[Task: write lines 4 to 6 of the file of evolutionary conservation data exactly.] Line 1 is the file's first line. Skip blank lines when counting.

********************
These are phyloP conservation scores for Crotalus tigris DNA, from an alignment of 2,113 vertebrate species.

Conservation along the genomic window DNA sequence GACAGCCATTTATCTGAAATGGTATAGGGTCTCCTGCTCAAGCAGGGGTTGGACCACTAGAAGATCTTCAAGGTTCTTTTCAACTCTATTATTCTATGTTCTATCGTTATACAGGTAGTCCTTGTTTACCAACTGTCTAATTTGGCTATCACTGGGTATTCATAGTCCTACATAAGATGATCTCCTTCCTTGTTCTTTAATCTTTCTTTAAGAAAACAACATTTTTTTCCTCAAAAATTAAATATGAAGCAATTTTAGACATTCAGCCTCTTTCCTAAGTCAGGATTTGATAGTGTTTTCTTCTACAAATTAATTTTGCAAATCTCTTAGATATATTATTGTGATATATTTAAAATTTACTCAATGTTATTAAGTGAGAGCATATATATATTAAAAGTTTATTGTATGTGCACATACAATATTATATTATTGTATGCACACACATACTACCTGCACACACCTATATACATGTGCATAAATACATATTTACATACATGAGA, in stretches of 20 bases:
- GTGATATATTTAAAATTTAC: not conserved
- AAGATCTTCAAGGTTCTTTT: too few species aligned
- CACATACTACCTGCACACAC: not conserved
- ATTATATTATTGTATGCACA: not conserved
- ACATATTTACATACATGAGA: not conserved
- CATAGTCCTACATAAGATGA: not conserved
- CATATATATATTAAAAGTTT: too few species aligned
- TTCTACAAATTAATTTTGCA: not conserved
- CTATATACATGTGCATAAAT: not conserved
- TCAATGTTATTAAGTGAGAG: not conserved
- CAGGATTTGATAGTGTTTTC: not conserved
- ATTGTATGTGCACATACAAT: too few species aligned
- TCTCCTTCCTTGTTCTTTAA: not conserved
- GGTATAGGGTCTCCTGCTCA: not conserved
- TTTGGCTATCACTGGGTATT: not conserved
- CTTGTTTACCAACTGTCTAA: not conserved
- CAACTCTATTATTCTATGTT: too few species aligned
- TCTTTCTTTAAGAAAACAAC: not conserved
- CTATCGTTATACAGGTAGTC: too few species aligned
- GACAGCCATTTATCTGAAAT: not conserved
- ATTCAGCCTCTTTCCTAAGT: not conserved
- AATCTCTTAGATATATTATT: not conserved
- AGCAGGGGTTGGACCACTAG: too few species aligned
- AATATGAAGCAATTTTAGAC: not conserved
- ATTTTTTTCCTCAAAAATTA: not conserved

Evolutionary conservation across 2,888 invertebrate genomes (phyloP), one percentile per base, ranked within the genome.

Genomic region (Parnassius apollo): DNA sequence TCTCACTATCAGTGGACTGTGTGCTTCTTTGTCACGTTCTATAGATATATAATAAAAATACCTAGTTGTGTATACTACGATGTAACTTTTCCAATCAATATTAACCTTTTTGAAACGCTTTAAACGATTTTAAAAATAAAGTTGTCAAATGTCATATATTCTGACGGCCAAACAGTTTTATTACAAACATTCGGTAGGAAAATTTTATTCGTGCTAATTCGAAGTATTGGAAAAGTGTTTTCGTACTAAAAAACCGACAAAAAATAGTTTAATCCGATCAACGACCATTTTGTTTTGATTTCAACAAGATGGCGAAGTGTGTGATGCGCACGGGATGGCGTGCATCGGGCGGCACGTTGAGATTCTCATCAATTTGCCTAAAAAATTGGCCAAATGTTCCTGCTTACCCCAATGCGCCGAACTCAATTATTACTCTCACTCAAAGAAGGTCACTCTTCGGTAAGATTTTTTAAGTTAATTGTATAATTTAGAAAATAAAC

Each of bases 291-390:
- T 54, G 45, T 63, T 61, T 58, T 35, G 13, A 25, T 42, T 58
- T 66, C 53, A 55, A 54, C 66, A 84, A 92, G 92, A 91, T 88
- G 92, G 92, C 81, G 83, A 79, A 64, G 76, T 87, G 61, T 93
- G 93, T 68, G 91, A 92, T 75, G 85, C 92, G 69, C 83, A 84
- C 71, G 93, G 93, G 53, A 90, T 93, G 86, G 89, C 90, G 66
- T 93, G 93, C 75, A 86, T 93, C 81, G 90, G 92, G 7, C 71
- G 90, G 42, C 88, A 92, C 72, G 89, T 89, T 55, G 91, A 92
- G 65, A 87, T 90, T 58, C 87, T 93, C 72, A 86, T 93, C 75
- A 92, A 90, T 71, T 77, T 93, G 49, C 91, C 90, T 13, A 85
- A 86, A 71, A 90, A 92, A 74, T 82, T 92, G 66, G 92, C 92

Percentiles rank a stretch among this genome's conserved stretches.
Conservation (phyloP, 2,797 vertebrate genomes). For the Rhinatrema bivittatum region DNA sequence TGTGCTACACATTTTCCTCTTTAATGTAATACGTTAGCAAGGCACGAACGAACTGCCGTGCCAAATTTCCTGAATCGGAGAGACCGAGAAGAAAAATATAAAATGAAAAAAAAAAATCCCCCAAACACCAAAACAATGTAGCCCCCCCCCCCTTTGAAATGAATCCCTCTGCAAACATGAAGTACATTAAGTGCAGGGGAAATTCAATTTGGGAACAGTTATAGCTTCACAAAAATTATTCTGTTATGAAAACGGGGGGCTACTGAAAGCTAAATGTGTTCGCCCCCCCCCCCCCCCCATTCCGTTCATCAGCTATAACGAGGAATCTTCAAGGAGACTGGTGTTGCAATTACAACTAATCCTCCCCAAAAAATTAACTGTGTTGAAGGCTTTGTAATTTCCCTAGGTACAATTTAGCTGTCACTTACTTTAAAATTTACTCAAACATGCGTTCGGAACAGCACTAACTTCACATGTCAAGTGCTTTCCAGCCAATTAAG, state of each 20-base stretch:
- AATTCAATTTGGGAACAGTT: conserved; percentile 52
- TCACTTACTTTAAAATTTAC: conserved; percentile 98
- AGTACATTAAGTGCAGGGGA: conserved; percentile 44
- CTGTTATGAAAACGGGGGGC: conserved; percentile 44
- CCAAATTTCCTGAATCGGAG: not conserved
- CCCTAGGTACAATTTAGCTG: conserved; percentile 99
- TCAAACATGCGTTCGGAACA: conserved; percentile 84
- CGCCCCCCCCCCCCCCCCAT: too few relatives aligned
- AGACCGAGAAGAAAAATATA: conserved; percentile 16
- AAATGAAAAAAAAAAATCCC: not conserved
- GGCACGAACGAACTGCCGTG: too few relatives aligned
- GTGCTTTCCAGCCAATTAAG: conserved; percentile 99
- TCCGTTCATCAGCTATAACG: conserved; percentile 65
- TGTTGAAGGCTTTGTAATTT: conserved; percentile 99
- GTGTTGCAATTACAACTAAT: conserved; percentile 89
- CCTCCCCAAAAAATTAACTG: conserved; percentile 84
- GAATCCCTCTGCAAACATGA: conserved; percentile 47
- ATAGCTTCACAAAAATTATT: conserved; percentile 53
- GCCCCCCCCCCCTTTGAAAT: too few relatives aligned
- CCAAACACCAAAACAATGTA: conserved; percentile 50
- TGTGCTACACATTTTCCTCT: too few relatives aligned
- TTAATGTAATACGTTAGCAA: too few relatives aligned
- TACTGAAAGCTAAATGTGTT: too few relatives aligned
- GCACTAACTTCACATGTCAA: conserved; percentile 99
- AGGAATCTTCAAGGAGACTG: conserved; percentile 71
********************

- AAGATCTTCAAGGTTCTTTT: too few species aligned
- CACATACTACCTGCACACAC: not conserved
- ATTATATTATTGTATGCACA: not conserved